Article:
This isn’t the easiest topic, but it is a common question people have – so, I’ll give it my best shot.
Often, children learn to control the bladder, but the bowels are another story. (An unpleasant story, I might add. )
The advice I am going to give you is taken from a book call Home Built Discipline by Raymond and Dorthy Moore. If you are as old as I am, it may be familiar to you, on the other hand, as a young mom – you might remember it from your parent’s library. Home Built Discipline is one of many books that the Moore’s published in the 1980’s. They are excellent and cover a wide variety of practical helps on parenting.
Children need regularity in their lives. Regular meals, schedule, and bedtimes all play a part in building a healthy foundation for a growing child. One routine that is important for all of us, but especially the child that is toilet training, is water. Give your child a glass of warm or tepid water first thing in the morning, preferably a half hour before breakfast. This simple step gets the digestive system moving and working. For breakfast, be sure to include whole grains combined with fresh fruits or vegetables. An hour after breakfast, follow up with another glass of water. The desired outcome is for the child to move his bowels every morning. Encourage the child to sit and relax on the toilet while developing the habit. Be patient!
In addition, it is important to eliminate the white flour and sugar. Keep the diet high in fiber.
If your child is not used to drinking water, it will take some effort to learn to like it. IT IS WORTH THE EFFORT!
The benefits of these simple habits reach far beyond the toilet training years. They will enhance their health for life.
Sometimes potty training just doesn’t go as planned. Maybe you’ve put in the effort, 3 solid days of training and your little one just isn’t getting it.
Each child is unique. Resist the temptation to compare your child to an older sibling or the neighbor’s child that was trained at a year. Some children simply need more time. If the child is not showing signs of control after walking through this plan, don’t push it. Wait three to six months and try again.
Occasionally there will be the child that does great during the day, but is unable to stay dry at night. This can literally last for years. We limited the amount of liquid before bed, got the child up in the middle of the night, gave big incentives… all not making much of a difference. The best advice I received was from my wise mother-in-law. She told me to simply embrace it. Don’t make a big deal over it. Don’t embarrass the child. In fact, make as little an issue as possible, knowing the child would naturally be embarrassed about it, sensing your frustration.
So, that is exactly what we did. Every day the sheets were washed and hung to dry and life went on. Before I knew it, this stage was done.
The next post will be on one more potty training subject: Training the Bowels
Potty Training had a way of involving the whole family in our home. I said, “Had,” because we are done. I speak from my experience of training 14 little toddlers.
According to our Grandma Lois (and others), on the average, two year old’s bladders are developed and the child mature enough to begin potty training. Since I admired and respected Grandma Lois, I followed her rule of thumb. When our children were around two years of age and/or stayed dry occasionally through the night, we began the process.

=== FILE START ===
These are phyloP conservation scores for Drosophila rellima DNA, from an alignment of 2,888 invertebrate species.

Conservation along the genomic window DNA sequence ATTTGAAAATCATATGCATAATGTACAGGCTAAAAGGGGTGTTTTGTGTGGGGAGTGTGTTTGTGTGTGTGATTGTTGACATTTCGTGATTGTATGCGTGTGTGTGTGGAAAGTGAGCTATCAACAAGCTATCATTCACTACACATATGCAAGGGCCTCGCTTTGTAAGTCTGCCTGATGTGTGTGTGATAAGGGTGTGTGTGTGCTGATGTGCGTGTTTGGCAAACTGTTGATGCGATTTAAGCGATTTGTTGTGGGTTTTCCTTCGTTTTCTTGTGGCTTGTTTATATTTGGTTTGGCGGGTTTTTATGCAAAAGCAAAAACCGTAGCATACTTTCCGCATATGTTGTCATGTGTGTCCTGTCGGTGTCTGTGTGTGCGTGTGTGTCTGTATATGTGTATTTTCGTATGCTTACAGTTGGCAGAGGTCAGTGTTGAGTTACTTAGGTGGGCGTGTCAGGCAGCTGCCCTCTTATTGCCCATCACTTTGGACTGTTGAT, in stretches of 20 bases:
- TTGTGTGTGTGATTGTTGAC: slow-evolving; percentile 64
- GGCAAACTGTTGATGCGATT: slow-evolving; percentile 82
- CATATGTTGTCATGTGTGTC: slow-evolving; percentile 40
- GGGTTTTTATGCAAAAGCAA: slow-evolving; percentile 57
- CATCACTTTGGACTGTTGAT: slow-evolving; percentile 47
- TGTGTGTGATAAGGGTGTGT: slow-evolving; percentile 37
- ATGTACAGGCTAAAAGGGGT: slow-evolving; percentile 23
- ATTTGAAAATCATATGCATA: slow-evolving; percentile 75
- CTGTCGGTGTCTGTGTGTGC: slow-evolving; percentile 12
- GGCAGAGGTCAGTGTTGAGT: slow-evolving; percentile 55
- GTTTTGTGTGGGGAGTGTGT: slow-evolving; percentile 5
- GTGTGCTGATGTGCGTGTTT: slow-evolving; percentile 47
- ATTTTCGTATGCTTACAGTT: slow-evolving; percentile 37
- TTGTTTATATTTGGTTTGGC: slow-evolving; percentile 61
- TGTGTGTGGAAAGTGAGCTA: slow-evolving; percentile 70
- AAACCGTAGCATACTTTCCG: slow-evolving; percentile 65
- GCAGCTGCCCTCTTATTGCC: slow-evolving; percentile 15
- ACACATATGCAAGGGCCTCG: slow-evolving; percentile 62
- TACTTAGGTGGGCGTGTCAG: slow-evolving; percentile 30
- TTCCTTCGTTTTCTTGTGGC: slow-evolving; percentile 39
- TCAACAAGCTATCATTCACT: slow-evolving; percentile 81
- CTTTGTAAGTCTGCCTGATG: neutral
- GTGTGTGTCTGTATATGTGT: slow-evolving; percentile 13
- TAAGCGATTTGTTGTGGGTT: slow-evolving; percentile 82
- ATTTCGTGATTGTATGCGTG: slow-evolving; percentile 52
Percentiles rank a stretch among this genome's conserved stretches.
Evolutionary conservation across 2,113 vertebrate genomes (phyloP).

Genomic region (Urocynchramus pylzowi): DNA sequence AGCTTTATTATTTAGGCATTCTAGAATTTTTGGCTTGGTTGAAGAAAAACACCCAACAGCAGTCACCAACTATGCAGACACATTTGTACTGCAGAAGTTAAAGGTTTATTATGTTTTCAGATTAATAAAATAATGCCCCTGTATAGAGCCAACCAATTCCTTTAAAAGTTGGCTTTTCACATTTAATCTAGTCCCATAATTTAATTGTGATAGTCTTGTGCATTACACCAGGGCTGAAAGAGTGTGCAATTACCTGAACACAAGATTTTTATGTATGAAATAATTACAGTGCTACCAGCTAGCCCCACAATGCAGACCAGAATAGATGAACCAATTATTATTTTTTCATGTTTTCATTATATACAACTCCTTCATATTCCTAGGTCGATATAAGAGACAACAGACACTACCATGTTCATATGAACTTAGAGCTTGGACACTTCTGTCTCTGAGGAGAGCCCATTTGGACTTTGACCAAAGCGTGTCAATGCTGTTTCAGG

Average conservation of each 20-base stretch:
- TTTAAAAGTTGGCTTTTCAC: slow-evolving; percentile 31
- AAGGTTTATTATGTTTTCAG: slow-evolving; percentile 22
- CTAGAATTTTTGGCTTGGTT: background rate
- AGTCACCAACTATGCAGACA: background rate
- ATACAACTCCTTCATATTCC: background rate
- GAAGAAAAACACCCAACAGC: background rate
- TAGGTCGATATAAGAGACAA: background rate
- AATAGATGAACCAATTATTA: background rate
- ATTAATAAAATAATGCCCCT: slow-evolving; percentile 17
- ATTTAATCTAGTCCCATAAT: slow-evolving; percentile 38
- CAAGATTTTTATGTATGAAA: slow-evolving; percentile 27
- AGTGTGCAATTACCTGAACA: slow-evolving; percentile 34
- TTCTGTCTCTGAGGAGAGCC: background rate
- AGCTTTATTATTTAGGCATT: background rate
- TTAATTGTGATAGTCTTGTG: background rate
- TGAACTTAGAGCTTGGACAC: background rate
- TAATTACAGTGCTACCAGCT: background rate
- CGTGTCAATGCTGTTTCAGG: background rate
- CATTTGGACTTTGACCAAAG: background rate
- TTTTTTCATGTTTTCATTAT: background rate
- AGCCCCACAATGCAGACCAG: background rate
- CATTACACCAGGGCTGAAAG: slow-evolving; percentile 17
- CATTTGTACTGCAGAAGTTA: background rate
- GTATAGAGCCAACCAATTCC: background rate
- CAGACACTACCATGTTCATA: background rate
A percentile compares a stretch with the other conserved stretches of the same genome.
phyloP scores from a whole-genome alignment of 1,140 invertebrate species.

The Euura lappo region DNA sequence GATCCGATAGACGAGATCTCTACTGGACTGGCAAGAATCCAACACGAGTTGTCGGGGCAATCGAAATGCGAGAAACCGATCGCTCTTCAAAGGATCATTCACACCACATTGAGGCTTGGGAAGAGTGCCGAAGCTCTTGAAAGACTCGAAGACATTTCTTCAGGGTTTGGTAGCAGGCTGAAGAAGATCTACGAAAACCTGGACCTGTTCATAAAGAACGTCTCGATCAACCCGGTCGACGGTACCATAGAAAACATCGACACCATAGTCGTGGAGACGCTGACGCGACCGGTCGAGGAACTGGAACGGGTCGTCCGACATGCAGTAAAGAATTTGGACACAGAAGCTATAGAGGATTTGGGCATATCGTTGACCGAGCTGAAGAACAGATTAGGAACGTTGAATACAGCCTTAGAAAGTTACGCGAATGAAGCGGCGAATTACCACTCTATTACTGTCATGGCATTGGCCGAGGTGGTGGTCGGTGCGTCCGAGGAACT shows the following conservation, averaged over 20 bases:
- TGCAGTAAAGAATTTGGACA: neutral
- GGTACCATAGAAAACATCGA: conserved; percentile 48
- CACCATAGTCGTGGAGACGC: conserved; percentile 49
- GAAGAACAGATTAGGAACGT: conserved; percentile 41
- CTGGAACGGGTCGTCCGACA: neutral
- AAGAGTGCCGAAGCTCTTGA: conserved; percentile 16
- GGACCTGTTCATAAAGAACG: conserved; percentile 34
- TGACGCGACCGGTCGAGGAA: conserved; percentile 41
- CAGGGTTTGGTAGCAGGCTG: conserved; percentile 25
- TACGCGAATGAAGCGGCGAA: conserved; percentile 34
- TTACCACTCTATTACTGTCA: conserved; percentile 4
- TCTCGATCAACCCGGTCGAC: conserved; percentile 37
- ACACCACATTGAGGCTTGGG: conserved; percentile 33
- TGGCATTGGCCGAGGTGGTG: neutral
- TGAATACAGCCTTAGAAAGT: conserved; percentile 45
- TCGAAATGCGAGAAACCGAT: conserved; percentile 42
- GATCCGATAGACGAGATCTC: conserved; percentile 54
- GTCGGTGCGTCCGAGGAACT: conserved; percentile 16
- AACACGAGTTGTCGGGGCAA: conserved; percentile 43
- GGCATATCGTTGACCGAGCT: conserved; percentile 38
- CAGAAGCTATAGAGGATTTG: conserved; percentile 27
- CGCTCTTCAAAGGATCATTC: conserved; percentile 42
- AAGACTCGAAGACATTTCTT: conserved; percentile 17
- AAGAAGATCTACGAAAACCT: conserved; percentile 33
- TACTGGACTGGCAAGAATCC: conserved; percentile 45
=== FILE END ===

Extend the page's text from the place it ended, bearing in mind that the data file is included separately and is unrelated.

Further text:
Here is the plan…
- Set aside 3 days. Drop every other responsibility and distraction as much as possible. Be prepared to focus on your little one.
- Stock up on a special drink that would be a treat. (ex. fruit juice or herbal tea with honey – stay a way from sugary drinks)
- Be prepared with a little basket of books, finger games, songs to sing, or stories to tell – while spending time in the bathroom.
- On the first morning, as soon as you are ready, begin the cycle by giving your little one a full cup of juice to drink freely.
- Set the timer for 15 minutes. When it goes off, have the child sit on the toilet. The first try might be a little scary for him, but by the end of the day, he will be used to it. Take a few minutes (shoot for 3 – 5) to read a story. Take the time to develop a routine that will last a life time. Help to wash the little hands with soap and dry with a towel. Don’t expect results the first day.
- Continue the cycle all day long: drink juice, set timer, go potty, read story, wash hands. Go ahead and diaper for nap time, but begin the process right away again, after the nap.
- When the child has his first success (at this point it will likely be by accident) be sure to praise them. This is an exciting time! (In our home older siblings came running and dad received a phone call.)
- Do not put diapers or pull ups on the child when awake! If he is simply wearing underwear, the feel of wet cotton and moisture dripping down the legs is unpleasant!
- One more hint: Try to keep his playtime in an area that is not carpeted, preferably close to the bathroom, or outside.
That’s it! The first day is the hardest. By the second day the child should have had a few successes. If you have been very consistent, by the third day, the pattern should be set. You no longer need to push the liquids, simply help the little one to continue the routine. Life should be able to return to normal, reserving the diapers bedtime, if needed.
You might also be interested in:
When Potty Training Doesn’t go as Planned
Potty Training: The Dirty Details